Monday, May 5, 2008

Being a hard liner in policies and practices

In earlier posts I wrote about being a hardliner in faith and morals. Anybody who has any belief system (and we all do) will generally be a “hard-liner” in that they stand firm in that belief system (unless they are wishy-washy or don’t have a grasp of what they are supposed to believe). Conservative Christians are criticized for standing firm in their beliefs, being called hard-liners, rigid, intolerant, etc. However, in matters of faith and morals I believe that if you buy into a belief system, you should stand firm in it (understanding there are a few areas open to differing interpretations).

With respect to Christianity, its faith, morals, and ethical principles are based on what we believe to be God’s Word, the Bible. As such, it is to be followed and obeyed, since the Bible gives us God’s blueprint for living. Some Church policies and practices have biblical origins, but some don’t. Below is a discussion on policies and practices.

Policies and Practices

Unlike matters of faith and morals, policies and practices are typically of human origin. There may be some sort of biblical basis for a policy or practice, but it is often not based on any clear instruction or command in the Bible. What are some examples of man-made policies and practices of the Church?

Since I started off this series of posts by talking about the pope, let me mention a couple of Catholic policies and practices that are talked about quite a bit.

One well-known Catholic policy is to ordain only men as priests. Before we criticize the Catholic Church for not ordaining women, we have to realize that most Protestant denominations didn’t begin to ordain women until the mid-20th century. Protestants could change their practice regarding the ordination of women because that practice wasn’t based on a clear biblical command (although it can be argued that women shouldn’t be ordained, such an opinion has a very weak biblical basis).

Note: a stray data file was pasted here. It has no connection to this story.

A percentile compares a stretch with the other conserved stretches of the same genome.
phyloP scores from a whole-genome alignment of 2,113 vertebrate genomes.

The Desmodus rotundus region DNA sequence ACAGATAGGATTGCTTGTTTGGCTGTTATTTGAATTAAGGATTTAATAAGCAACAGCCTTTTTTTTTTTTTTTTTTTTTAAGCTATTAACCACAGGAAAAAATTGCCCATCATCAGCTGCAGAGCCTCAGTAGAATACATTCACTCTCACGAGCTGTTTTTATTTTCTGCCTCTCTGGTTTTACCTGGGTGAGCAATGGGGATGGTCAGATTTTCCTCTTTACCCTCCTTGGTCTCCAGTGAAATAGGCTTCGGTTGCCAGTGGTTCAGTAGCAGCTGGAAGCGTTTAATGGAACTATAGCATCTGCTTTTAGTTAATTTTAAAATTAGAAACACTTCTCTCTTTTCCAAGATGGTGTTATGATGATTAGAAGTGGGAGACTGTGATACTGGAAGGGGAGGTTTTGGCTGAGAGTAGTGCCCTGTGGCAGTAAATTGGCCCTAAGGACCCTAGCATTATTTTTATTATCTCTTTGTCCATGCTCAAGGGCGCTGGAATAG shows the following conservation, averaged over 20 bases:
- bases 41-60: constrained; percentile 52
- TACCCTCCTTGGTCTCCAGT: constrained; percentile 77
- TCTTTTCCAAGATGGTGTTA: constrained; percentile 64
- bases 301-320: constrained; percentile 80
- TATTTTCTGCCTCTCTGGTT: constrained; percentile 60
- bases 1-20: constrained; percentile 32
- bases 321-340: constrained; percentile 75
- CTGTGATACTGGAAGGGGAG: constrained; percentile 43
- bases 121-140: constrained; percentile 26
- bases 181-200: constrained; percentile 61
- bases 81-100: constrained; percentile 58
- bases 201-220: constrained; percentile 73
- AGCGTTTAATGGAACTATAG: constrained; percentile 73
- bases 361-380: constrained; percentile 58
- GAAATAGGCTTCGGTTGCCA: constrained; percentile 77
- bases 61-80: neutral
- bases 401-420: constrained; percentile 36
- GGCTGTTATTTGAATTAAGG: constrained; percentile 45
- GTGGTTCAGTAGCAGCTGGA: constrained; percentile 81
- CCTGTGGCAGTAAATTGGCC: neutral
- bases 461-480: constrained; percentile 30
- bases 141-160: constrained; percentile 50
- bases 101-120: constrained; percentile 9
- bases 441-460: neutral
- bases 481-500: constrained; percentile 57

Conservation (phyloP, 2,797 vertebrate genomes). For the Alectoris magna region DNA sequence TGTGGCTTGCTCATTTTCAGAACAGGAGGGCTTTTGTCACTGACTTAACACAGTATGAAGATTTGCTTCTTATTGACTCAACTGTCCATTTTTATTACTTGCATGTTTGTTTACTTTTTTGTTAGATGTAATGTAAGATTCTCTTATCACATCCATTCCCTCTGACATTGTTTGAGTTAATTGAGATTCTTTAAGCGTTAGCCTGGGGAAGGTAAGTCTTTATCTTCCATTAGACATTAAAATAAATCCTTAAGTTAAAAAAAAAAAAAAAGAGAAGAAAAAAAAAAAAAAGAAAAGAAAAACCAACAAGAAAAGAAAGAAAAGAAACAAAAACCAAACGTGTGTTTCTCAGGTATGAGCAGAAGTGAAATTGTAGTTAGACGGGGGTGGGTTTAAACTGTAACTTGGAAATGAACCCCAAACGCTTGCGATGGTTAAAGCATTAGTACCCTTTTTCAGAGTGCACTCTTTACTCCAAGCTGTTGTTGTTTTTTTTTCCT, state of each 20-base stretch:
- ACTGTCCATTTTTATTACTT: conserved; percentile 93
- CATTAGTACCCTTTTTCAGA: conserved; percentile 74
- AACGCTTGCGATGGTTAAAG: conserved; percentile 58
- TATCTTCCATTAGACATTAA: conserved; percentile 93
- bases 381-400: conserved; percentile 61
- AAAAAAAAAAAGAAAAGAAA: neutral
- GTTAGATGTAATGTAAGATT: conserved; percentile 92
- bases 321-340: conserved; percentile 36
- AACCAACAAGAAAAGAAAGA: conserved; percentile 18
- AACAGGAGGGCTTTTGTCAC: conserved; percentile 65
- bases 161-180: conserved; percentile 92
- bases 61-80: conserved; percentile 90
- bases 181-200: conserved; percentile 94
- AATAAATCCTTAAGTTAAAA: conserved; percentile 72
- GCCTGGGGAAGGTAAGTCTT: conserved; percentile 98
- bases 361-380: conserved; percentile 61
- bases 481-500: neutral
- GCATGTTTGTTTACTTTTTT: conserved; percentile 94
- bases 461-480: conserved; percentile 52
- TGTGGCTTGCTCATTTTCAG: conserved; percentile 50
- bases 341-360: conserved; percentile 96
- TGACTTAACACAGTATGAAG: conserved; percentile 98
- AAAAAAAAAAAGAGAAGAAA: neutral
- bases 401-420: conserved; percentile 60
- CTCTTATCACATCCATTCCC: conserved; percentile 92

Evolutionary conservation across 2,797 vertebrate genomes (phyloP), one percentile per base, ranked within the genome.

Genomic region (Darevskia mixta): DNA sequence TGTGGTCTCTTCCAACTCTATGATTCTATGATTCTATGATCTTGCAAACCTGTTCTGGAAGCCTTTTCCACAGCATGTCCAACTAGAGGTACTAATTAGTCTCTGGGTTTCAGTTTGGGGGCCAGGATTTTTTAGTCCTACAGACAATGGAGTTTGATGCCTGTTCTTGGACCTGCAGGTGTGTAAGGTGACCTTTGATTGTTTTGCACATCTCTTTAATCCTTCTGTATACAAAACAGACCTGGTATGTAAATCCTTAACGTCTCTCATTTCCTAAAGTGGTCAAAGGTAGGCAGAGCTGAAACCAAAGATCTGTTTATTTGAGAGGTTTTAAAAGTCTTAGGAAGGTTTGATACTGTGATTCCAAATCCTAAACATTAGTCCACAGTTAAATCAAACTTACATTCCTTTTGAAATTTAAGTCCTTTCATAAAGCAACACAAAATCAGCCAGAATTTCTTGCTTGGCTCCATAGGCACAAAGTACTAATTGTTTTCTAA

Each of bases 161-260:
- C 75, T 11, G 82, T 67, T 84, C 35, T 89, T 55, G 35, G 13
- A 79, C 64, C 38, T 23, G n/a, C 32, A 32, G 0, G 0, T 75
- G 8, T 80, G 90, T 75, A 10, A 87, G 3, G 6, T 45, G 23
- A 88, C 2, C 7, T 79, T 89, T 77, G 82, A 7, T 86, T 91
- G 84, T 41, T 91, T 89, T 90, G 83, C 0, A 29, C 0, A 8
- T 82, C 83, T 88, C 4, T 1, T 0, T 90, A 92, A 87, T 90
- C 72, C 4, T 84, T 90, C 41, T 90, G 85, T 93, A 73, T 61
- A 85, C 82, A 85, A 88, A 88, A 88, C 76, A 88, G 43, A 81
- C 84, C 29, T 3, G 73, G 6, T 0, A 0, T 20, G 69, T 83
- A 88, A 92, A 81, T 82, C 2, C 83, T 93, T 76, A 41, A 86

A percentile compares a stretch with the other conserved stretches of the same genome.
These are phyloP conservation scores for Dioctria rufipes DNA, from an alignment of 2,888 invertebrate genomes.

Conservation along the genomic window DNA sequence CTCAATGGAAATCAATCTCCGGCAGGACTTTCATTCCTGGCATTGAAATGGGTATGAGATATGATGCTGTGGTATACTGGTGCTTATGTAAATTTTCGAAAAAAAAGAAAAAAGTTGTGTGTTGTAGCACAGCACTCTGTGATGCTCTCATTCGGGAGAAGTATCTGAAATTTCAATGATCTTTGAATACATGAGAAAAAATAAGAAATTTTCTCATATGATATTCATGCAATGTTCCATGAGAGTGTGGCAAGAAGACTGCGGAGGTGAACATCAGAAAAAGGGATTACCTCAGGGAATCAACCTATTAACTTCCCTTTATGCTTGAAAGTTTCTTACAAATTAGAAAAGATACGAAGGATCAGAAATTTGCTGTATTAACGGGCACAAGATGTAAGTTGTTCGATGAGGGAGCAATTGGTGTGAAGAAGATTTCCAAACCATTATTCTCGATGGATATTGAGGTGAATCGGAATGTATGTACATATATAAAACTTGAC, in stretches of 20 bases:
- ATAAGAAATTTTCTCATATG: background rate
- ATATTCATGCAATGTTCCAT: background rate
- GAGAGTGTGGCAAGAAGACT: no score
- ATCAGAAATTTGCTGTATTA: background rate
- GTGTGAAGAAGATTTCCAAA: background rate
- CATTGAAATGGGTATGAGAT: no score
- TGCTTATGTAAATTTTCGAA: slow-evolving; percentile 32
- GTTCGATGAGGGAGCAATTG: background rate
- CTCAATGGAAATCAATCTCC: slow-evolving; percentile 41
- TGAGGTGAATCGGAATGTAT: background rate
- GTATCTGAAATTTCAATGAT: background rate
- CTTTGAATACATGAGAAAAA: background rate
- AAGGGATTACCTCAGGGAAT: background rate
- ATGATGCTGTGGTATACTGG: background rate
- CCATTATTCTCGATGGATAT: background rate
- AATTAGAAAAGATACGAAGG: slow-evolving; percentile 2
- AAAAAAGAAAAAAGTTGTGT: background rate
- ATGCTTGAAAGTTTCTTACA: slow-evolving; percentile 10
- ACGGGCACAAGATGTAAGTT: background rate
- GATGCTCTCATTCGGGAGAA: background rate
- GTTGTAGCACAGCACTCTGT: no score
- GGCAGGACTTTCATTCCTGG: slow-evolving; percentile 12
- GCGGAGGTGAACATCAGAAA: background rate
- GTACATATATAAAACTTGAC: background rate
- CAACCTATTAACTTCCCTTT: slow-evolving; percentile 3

Another Catholic policy is the prohibition of marriage for clergy. The early church did have married clergy, and this ban on marriage evolved over time, culminating in the decision to make mandatory what had been optional. This came about at the Second Lateran Council in the 1100s. By the way, United Methodist (as well as other denominations’) policy is for clergy to exercise “fidelity in marriage and celibacy in singleness.” This policy is clearly biblically-based, and should never be changed.

A former practice in the Catholic Church was the Latin mass. Vatican II did away with it, and there were quite a few Catholics who were upset by that. Yet there is nothing sacred about Latin. Jesus spoke Aramaic, and the New Testament was written in Greek.

Since a number of Catholic policies and practices are hotly debated, we could ask the question: Will the Catholic Church ever make any changes in these areas? My answer is, “Not likely any time soon.” Why? We have to understand that the Catholic Church is authoritarian and tradition-bound. Therefore, making any change would give the Church a huge credibility problem in all areas, in the area of faith and morals as well as policy and practice. From my observation, the line is blurred in the Catholic Church between faith and morals on the one hand, and policy and practice on the other. If any practice is changed, whether biblically based or not, many Catholics would then ask: “What else were they wrong about?” (not making the distinction we have been talking about) There are people even today who are still angry about the change in the mass from Latin to English, as if Latin were some sort of sacred language.

Therefore, I believe it is important for Christians to distinguish between matters of faith, morals, and ethics coming out of biblical teachings on the one hand, and matters of policy and practice with a weak or no biblical basis on the other hand. I also believe Christians must not conform to the culture, but should be conformed to Christ and live lives consistent with biblical teachings. I will have some final thoughts on being a “hard-liner” in a future post.

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